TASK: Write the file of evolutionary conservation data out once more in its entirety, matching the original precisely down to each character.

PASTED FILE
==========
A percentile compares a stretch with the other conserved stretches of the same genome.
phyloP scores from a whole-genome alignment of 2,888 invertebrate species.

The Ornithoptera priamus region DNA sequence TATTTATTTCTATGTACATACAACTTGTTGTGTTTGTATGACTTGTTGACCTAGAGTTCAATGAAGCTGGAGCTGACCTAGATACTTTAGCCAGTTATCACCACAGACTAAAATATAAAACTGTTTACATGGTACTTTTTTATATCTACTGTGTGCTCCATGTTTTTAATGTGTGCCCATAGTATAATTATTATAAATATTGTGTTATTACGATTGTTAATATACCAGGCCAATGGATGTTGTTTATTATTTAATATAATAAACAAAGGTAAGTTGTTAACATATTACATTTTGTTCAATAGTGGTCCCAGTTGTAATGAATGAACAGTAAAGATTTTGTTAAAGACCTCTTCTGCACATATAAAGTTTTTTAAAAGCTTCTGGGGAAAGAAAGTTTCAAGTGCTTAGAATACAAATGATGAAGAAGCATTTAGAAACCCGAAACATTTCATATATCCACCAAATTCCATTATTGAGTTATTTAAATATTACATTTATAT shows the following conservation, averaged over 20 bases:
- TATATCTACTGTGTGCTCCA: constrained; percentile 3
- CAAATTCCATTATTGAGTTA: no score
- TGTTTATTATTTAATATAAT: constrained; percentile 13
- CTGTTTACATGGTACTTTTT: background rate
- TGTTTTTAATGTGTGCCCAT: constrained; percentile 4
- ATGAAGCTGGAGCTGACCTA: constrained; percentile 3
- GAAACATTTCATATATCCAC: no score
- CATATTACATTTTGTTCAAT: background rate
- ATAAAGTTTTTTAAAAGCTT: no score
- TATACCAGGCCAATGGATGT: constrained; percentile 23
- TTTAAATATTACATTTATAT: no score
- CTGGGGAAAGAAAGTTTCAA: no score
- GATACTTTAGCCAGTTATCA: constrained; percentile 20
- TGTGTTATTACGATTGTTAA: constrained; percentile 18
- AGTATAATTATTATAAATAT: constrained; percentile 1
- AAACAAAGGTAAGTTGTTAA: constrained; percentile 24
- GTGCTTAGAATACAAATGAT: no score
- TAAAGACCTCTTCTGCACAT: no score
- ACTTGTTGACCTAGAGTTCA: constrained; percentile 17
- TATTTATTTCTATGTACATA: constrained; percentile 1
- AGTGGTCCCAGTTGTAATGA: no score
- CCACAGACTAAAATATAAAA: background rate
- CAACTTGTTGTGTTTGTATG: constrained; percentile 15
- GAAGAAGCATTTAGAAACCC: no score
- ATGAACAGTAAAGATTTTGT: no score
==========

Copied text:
A percentile compares a stretch with the other conserved stretches of the same genome.
phyloP scores from a whole-genome alignment of 2,888 invertebrate species.

The Ornithoptera priamus region DNA sequence TATTTATTTCTATGTACATACAACTTGTTGTGTTTGTATGACTTGTTGACCTAGAGTTCAATGAAGCTGGAGCTGACCTAGATACTTTAGCCAGTTATCACCACAGACTAAAATATAAAACTGTTTACATGGTACTTTTTTATATCTACTGTGTGCTCCATGTTTTTAATGTGTGCCCATAGTATAATTATTATAAATATTGTGTTATTACGATTGTTAATATACCAGGCCAATGGATGTTGTTTATTATTTAATATAATAAACAAAGGTAAGTTGTTAACATATTACATTTTGTTCAATAGTGGTCCCAGTTGTAATGAATGAACAGTAAAGATTTTGTTAAAGACCTCTTCTGCACATATAAAGTTTTTTAAAAGCTTCTGGGGAAAGAAAGTTTCAAGTGCTTAGAATACAAATGATGAAGAAGCATTTAGAAACCCGAAACATTTCATATATCCACCAAATTCCATTATTGAGTTATTTAAATATTACATTTATAT shows the following conservation, averaged over 20 bases:
- TATATCTACTGTGTGCTCCA: constrained; percentile 3
- CAAATTCCATTATTGAGTTA: no score
- TGTTTATTATTTAATATAAT: constrained; percentile 13
- CTGTTTACATGGTACTTTTT: background rate
- TGTTTTTAATGTGTGCCCAT: constrained; percentile 4
- ATGAAGCTGGAGCTGACCTA: constrained; percentile 3
- GAAACATTTCATATATCCAC: no score
- CATATTACATTTTGTTCAAT: background rate
- ATAAAGTTTTTTAAAAGCTT: no score
- TATACCAGGCCAATGGATGT: constrained; percentile 23
- TTTAAATATTACATTTATAT: no score
- CTGGGGAAAGAAAGTTTCAA: no score
- GATACTTTAGCCAGTTATCA: constrained; percentile 20
- TGTGTTATTACGATTGTTAA: constrained; percentile 18
- AGTATAATTATTATAAATAT: constrained; percentile 1
- AAACAAAGGTAAGTTGTTAA: constrained; percentile 24
- GTGCTTAGAATACAAATGAT: no score
- TAAAGACCTCTTCTGCACAT: no score
- ACTTGTTGACCTAGAGTTCA: constrained; percentile 17
- TATTTATTTCTATGTACATA: constrained; percentile 1
- AGTGGTCCCAGTTGTAATGA: no score
- CCACAGACTAAAATATAAAA: background rate
- CAACTTGTTGTGTTTGTATG: constrained; percentile 15
- GAAGAAGCATTTAGAAACCC: no score
- ATGAACAGTAAAGATTTTGT: no score